Dilution water issues - simplest solutions

There are a number of simple solutions to obtaining quality lab reagent water to prepare BOD dilution water.

Obtain water from another laboratory or vendor.
Probably the easiest approach is to obtain water from another laboratory that has a track record of producing consistently high quality BOD dilution water. It may be easier to haul water once a week than maintaining a lab water system, particularly if you have a small laboratory.
Purchase water from a source that has proven success.
You may also find a commercial source of water that is of consistent quality. If you find a particular brand and supplier that works for you, stick with it! Don't fix it if it isn't broken.
Buy an all glass laboratory still and distill your own water.
If you only need a limited amount of water (e.g., < 5 gallons per week), consider buying an all glass still.
Stills are less costly than other water purification systems and tend to produce quality reagent water providing they are maintained properly.
Buy a bench-top water RO and polisher combo that will produce ASTM Type I water.
Bench-top reverse osmosis (RO)/polisher combination systems that will produce ASTM Type 1 water are also available. These systems work well. However, they tend to be expensive (> $1,000) and require regular maintenance to be effective.

Delivery tubing & disinfection

Disinfect delivery tube weekly, using...

While hydrochloric acid (HCl)can be used for cleaning, it's safer to use a dilute household bleach solution.

  • dilute bleach solution: 50mL bleach per 2L of lab reagent water, or
  • dilute solution of hydrochloric acid (HCl): 100 mL HCl per 1L lab reagent water
  1. DO NOT mix acid with bleach! Chlorine gas is produced in this reaction. Even in small quantities, exposure to chlorine gas can be fatal.
  2. Use reinforced nylon tape around larger bottles for safety
  3. Nothing touches water except teflon or glass

Solving glassware cleanliness problems

  • Use a good lab-grade non-phosphate detergent and bleach
  • Rinse thoroughly with tap water followed by distilled water
  • Allow to dry before storing.
  • Always cover glassware and store in a clean, dry place.
  • Commercial lab dishwashers with non-phosphate, lab grade detergents and acid rinse solutions (non-phosphate) will also work well.
  • Use BOD QC samples (blanks, duplicates and GGA) to evaluate washing effectiveness.

Solving water system issues

Charcoal can become contaminated with bacteria and cause problems as well (in at least one lab's experience).

Stills:
  • Follow manufacturer's recommendations for cleaning and disinfecting.
Simple deionizer systems:
  • can work well but can quickly be overgrown with bacteria and mold.
  • Can leach organics if not maintained regularly.
  • If using simple deionizer system, use nuclear-grade or virgin resin (i.e., Lower grade or "re-used" resins WILL leach organic matter and cause problems).

Troubleshooting consistent high bias in GGA

  • If you don't warm the GGA before use, results will be consistently high.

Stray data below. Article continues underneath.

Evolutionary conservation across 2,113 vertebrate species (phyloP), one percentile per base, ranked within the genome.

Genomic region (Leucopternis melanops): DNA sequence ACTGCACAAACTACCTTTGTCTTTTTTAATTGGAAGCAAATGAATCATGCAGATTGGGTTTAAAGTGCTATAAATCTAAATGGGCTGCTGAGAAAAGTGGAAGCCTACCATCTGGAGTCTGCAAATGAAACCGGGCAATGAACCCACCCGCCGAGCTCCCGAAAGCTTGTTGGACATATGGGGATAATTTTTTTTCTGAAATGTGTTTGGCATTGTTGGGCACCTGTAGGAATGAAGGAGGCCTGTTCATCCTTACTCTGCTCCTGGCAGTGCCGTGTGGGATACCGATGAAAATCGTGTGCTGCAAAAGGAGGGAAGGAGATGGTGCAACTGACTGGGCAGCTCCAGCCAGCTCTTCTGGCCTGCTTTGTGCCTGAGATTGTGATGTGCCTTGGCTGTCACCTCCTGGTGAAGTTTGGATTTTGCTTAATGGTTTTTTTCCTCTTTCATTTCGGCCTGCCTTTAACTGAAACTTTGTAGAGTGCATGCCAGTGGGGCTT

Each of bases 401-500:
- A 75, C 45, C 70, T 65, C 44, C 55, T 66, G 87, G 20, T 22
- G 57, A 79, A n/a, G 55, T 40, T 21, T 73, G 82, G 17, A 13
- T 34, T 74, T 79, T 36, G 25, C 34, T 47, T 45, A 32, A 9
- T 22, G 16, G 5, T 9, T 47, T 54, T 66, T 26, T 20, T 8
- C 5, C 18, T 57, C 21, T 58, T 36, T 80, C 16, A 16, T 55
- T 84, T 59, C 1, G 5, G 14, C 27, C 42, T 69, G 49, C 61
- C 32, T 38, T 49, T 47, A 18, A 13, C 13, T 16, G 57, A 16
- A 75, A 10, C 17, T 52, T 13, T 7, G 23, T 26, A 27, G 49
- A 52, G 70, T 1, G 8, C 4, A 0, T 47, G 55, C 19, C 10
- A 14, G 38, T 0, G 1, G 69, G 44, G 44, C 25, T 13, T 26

• Seed source selection is critical; if recycling final into primary clarifiers, possibly adding nitrifiers to the seed.
  • Compare GGAs seeded with domestic wastewater vs. commercial seed (Polyseed, BOD seed).
  • To determine if nitrification is occurring, try adding a nitrification inhibitor.
If nitrification is occurring:
  • Select another source (that does not receive final wastewater)
  • Use commercial seed

Troubleshooting consistent low results for GGA

Not enough seed -
adjust the amount used until you consistently achieve GGA results in the acceptable range.
Poor seed quality -
try another seed source(mixed liquor; primary; another WWTP; commercially prepared seed) Recall the previous slide showing 2 vs. 4 mL of seed
GGA too old or contaminated -
discard expired or contaminated solutions
Try another GGA source -
Several different types/vendors available(NCL, Fisher, other scientific specialty companies)

Troubleshooting poor precision (samples)

Poor sample precision is best characterized by wide variation among dilutions. You have to remember, however, that BOD is a bioassay technique. This means:

  • BOD is inherently less precise than instrumental tests like ammonia and total phosphorus. [Don't expect too much]
  • Look into sample measuring technique. [Is the procedure used to pour sample and replicate causing variability?]
  • Look for "chunks" that might still be visible. One chunk--even a bug or piece of algae-- that goes into the sample but a similar chunk does not go into the replicate, can cause replicates to fail [ Look closely at the filter residue for the sample and replicate ]
  • Are you using the appropriate precision measurement tool? [ Range works well for influents, but RPD is best for clean effluents ]
  • More concern with poor precision in final vs. raw [There shouldn't BE "chunks" in effluent!]

Copyright 2006. University of Wisconsin Board of Regents.
Unauthorized use prohibited without the expressed written consent of the UW, State Laboratory of Hygiene and the DNR Laboratory Certification & Registration Program.

Last revised: Wednesday August 22 2012